Questions tagged [electromagnetism]

The classical theory of electric and magnetic fields, both in the static and dynamic case. Also covers general questions about magnets, electric attraction/repulsion etc. Distinct from electrical-engineering.

Filter by
Sorted by
Tagged with
-2
votes
1answer
735 views

Light travels a straight line write down the principle in which this is manitested [closed]

Light traveles a straight line write down the principle in which this is manifested.
15
votes
2answers
8k views

How does reflection work?

In Newton's model of light as being composed of particles, it's easy to imagine reflection as being the rebounding of individual corpuscles off a surface. However, since light can also behave like a ...
0
votes
1answer
219 views

My computer turns on when it “sees” me [closed]

Before asking, I swear that, for how it may seem strange, this is all true. Very briefly, when my pc is off and I am near it, it turns on. I do not touch anything. Nobody else have the same effect. I ...
4
votes
1answer
2k views

Measuring the vacuum permittivity

So I was reading the EF experiment that's used at the MIT to measure the vacuum permittivity and I was thinking about trying it just to see how it works: http://ocw.mit.edu/courses/physics/8-02x-...
2
votes
1answer
338 views

What stochastic process is associated with spontaneous electromagnetic radiation?

Imagine one have an ideal sensor, which can convert the emission to some kinds of signal (typically, voltage, and suppose no noise at all), then what process can describe the measure data? Is it ...
1
vote
2answers
173 views

A question on a system of particles governed by laws of gravity and electromagnetic field

Consider a system of many point particles each having a certain mass and electric charge and certain initial velocity. This system is completely governed by the laws of gravitation and electromagnetic ...
2
votes
1answer
448 views

Are inductance and self-inductance synonyms?

Wikipedia mentions that the word self in the word "self-inductance" is to differentiate it from "mutual inductance". But it does not state whether the two things are the same thing. So do the both ...
7
votes
0answers
366 views

1-form formulation of quantized electromagnetism

In a perpetual round of reformulations, I've put quantized electromagnetism into a 1-form notation. I'm looking for references that do anything similar, both to avoid reinventing the wheel and perhaps ...
2
votes
1answer
1k views

What will happen when we cool the permanent magnet?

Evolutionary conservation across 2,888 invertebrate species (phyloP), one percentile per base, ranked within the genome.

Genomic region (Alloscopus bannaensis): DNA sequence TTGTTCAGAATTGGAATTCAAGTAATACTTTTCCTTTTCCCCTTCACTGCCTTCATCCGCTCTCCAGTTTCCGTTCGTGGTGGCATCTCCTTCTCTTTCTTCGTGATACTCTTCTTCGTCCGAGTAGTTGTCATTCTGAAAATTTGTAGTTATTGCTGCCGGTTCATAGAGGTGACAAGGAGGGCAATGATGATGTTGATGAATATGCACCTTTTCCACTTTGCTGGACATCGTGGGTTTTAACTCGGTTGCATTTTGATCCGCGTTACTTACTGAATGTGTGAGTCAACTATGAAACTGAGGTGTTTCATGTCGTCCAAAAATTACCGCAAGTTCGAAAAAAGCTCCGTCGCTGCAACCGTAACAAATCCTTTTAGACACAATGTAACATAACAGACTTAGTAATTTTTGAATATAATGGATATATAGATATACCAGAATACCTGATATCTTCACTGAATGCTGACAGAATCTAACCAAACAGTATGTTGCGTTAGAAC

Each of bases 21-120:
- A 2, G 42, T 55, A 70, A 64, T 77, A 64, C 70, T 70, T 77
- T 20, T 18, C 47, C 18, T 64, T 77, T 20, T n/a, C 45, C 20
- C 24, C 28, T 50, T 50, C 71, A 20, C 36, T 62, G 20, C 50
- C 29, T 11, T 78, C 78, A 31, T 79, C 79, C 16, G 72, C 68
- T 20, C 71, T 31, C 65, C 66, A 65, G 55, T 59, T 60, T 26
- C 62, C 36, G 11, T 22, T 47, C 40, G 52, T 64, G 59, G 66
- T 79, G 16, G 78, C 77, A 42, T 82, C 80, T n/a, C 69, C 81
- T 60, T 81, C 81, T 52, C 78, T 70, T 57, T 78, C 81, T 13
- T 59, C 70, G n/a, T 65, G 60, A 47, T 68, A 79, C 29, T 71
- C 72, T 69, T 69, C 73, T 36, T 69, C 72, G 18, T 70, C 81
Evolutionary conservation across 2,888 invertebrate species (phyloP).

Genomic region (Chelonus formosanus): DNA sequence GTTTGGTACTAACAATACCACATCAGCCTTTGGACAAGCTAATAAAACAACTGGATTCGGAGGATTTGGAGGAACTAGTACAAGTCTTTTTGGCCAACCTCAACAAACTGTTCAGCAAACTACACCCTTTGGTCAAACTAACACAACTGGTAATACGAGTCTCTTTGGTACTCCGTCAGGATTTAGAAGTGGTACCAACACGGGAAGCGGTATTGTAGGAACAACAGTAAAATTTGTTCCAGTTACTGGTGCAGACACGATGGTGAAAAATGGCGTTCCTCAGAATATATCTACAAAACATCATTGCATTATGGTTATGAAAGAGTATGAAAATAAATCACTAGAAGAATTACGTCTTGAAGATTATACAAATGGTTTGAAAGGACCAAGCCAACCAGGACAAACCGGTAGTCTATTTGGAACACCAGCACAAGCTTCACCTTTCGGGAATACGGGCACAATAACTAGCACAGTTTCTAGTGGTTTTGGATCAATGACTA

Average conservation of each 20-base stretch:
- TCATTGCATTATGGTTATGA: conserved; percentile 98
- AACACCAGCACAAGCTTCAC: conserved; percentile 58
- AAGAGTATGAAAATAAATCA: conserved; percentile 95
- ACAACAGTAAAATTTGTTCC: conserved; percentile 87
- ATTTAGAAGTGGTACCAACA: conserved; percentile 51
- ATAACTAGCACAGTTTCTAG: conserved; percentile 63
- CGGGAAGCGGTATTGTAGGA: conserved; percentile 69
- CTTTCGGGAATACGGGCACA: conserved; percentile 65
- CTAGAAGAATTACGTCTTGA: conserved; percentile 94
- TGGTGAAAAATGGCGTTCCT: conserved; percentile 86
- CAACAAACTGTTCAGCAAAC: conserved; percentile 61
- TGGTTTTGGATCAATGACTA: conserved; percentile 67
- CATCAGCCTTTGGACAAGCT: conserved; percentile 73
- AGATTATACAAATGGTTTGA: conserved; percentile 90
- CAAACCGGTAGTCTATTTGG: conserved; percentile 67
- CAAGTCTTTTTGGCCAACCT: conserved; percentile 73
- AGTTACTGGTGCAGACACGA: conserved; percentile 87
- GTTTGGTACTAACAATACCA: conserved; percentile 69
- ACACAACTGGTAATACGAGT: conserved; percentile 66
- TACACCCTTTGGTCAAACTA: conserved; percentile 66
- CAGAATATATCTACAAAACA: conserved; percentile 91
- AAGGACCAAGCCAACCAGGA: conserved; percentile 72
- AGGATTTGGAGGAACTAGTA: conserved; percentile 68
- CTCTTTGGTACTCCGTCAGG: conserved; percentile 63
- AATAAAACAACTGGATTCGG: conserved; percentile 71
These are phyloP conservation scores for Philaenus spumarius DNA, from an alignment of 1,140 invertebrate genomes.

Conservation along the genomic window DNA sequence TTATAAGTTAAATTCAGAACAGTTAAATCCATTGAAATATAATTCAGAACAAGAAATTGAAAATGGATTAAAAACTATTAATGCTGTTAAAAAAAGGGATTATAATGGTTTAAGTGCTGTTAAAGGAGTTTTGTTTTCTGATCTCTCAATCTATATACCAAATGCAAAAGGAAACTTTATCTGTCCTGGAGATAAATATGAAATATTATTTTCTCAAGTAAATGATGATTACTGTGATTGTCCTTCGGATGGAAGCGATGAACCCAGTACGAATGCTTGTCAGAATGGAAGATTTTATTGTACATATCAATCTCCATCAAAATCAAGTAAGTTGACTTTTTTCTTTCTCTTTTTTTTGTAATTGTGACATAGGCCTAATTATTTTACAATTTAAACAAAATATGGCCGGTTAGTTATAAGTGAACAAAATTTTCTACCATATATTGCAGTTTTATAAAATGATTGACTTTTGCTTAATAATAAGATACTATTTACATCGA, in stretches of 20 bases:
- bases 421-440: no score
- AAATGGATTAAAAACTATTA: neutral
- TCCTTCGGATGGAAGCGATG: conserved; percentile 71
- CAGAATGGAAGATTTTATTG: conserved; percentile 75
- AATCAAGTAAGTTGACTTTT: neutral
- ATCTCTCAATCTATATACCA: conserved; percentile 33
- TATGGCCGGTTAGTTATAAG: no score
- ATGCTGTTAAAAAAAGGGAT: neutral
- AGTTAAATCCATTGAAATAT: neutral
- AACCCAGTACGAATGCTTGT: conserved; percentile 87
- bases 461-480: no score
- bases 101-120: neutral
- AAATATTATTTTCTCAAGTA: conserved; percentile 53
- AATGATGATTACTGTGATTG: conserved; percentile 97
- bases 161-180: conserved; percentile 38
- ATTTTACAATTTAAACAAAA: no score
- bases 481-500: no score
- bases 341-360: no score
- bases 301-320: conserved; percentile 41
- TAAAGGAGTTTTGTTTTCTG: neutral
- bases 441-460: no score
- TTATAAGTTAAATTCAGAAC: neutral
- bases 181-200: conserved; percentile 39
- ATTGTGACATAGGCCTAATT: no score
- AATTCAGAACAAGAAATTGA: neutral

When we are cooling the permanent magnet what property of magnet changes? normally the superconductivity of magnets occurs at critical temperature(negative degrees).It is having a long life period and ...
1
vote
3answers
1k views

Can we increase the magnetic flux for a permanent magnet?

When we pass current to the permanent magnet does its magnetic flux, magnetic property of attraction and repulsion increases? if possible Is there any other way for increasing the magnetic flux?
1
vote
2answers
4k views

What is the difference between north and south magnetically?

Is there a reason that magnetic field lines are drawn from north to south or is this a purely arbitrarily defined protocol (for convenience)? Essentially what I am asking is: without a reference ...
2
votes
5answers
7k views

Figuring out North and South Magnetic Poles for Earth

I currently make my living as an electrophysicist, so am a bit embarassed at having not thought this one through, before. Magnetically, the North pole is.... North. We get out our compass, and wait ...
3
votes
3answers
482 views

Singularity-free stationary electro-vacuum solution

Let's say we have a spherically symmetric fluid: $$ T^{\alpha \beta} = \begin{bmatrix} \rho & 0 & 0 & 0 \\ 0 & p & 0 & 0 \\ 0 & 0 & p & 0 \\ 0 ...
8
votes
4answers
14k views

Does a magnetic field arise from a moving charge or from its spin, or both?

I learned that a moving charge creates a magnetic field perpendicular to its direction of motion. I also learned that charged particles like electrons have spin and they also create a magnetic field ...
0
votes
1answer
867 views

How is a magnetic field translated into physical force?

Related to this question Where do magnets get the energy to repel? If I have a magnet repelling another, eg one in my hand, the other being pushed along the desk, how do the each of the magnet's ...
2
votes
2answers
513 views

Phase Accumulation of Hankel-waves upon propagation

Hankel functions are solutions to the scalar Helmholtz-equation $$\Delta\psi + k_e^2\psi = 0$$ in cylindrical and spherical geometry (with respect to a separated angular dependence). Thus, they are ...